In an unexpected early Christmas gift, The Andersons Inc. on Thursday surprised its investors by declaring a split of its common stock.
On Feb. 18, shareholders of record as of Jan. 21 will be awarded one extra share of stock in the Maumee agribusiness for every two they now hold.
The three-for-two stock split is expected to boost the company’s current 18.8 million shares of stock now outstanding to about 28.2 million.
Nick Conrad, The Andersons’ treasurer, in reaffirming a statement from company Chairman and CEO Mike Anderson, said the company’s key motivation for the stock split was to put more liquidity — the ease with which a stock can be bought or sold without greatly affecting its price — back into The Andersons’ stock.
But the company also wanted to make the stock more accessible to smaller, private (or retail) investors.
The split accomplishes both, Mr. Conrad said.
“It will help facilitate interest from our retail investors,” Mr. Conrad said. “The institutional investor doesn’t care about liquidity. They’re more interested in stock price.”
But the company treasurer said the agribusiness doesn’t place one type of investor over the other and tries to meet the needs of both. “We really try every day to be stewards of this company, which means we can’t lose track of our commitment,” he said.
“Making the shares a little more liquid, making more shares out there, in theory, means the bid asked [for those selling shares on the Nasdaq] should narrow a little bit,” he said.
The 52-week range of The Andersons’ stock, which is traded on the Nasdaq under the ticker symbol “ANDE,” had gone from a low of $42.16 last Dec. 31 to $90.56 on Dec. 9. On Friday it closed up $1.31 at $87.78 a share.
Thanks to a number of key acquisitions and ever-positive quarterly performances, including several record-breaking ones over the last few years, the company’s stock has been on a steady rise in 2013.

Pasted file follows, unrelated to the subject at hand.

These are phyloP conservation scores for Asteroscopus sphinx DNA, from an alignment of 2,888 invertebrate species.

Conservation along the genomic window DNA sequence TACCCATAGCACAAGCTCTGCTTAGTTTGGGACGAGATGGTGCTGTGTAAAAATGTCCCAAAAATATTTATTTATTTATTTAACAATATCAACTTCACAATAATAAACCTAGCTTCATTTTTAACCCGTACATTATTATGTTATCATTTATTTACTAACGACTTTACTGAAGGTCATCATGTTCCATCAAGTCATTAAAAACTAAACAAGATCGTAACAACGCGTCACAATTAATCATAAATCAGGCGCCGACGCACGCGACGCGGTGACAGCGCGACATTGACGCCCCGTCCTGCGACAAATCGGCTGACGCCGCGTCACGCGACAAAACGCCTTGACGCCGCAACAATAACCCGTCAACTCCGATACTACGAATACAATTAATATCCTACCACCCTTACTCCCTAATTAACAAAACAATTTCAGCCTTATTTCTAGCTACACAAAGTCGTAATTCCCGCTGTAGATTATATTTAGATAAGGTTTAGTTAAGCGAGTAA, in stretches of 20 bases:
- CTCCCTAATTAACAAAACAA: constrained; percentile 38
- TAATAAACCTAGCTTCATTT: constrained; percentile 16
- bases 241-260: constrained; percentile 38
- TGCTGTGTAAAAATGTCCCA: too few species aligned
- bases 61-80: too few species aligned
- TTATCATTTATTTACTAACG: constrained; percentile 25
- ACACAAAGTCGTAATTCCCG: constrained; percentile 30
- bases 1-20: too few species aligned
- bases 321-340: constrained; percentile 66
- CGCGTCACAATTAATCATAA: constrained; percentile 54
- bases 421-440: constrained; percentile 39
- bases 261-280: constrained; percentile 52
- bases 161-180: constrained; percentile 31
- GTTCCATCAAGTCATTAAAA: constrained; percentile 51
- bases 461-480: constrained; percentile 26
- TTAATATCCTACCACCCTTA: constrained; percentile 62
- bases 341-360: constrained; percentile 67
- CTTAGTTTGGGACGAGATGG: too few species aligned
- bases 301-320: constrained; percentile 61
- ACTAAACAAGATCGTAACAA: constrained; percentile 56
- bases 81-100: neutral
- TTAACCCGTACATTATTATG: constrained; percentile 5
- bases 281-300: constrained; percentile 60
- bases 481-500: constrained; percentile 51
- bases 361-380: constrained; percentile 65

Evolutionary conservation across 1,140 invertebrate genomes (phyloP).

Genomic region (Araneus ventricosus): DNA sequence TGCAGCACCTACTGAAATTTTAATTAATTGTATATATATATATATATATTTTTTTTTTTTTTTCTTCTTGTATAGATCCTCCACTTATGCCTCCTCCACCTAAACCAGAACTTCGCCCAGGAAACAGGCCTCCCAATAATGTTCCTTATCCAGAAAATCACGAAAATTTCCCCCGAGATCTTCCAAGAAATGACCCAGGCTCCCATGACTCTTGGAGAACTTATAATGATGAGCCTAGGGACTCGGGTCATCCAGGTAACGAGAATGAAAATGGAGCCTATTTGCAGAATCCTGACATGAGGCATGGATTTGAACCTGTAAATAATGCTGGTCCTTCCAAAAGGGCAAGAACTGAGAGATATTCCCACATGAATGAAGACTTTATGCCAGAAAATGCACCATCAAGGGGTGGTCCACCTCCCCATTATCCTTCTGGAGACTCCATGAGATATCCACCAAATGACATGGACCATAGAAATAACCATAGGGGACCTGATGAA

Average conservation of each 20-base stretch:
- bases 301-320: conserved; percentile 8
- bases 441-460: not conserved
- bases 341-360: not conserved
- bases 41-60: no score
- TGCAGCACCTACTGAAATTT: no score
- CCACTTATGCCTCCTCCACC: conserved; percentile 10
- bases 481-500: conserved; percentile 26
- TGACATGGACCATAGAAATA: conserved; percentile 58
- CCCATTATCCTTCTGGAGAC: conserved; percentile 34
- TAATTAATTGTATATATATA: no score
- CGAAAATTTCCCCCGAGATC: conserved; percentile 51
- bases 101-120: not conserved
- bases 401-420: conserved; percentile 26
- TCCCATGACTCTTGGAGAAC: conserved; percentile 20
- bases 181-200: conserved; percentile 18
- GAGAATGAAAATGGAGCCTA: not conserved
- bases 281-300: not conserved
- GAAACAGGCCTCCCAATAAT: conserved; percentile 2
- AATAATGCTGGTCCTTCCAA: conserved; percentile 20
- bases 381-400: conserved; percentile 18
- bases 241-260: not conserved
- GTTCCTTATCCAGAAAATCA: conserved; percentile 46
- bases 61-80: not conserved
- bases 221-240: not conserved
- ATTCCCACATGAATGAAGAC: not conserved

When the stock split occurs in February, it’s a certainty the price will decline, although Mr. Conrad would not speculate where it might land.
“The price adjusts accordingly,” he said.
“The impact of these things is measurable in the first 80 to 90 days after the split,” he said.
In 2006 when The Andersons announced its last split, a two-for-one stock split, its shares went from $82.65 on June 28 to $41.51 on June 29.
A month earlier, on May 3, 2006, the stock had gone as high as $122 a share, which was a prime motivator for the company to split its stock seven years ago.
Equity analyst Farha Aslam of Stephens Inc. was bullish on the stock split announced Thursday.
“The Andersons shares have posted strong gains in the past 6 months, reflecting the good 2013 harvest and excellent profits in ethanol,” Ms. Aslam wrote in a report she issued after the split was announced.
“The action was taken to enhance liquidity, which we view positively given the limited amount of shares outstanding,” Ms. Aslam stated.
A University of Toledo finance professor, who asked not to be named because of a lack of familiarity with The Andersons, said liquidity is one of several primary reasons a company would split its stock.
“You want to make the stock price more reachable. Once it goes to about $100, if you think about it, not many people would actually put up $100 for one share,” the professor said. “I use the example of Berkshire-Hathaway in my classes. It goes for about $115 and [Chairman Warren Buffett] never does a stock split. The number of shares stays the same.
“But [Mr. Buffett’s] thinking is simple. He’s saying, ‘I’m fine if the small investors can’t buy my stock,’ ” the professor said.
Mr. Conrad said The Andersons had been thinking of doing a stock split “for a while” but market forces prevented the company from doing so earlier this year.
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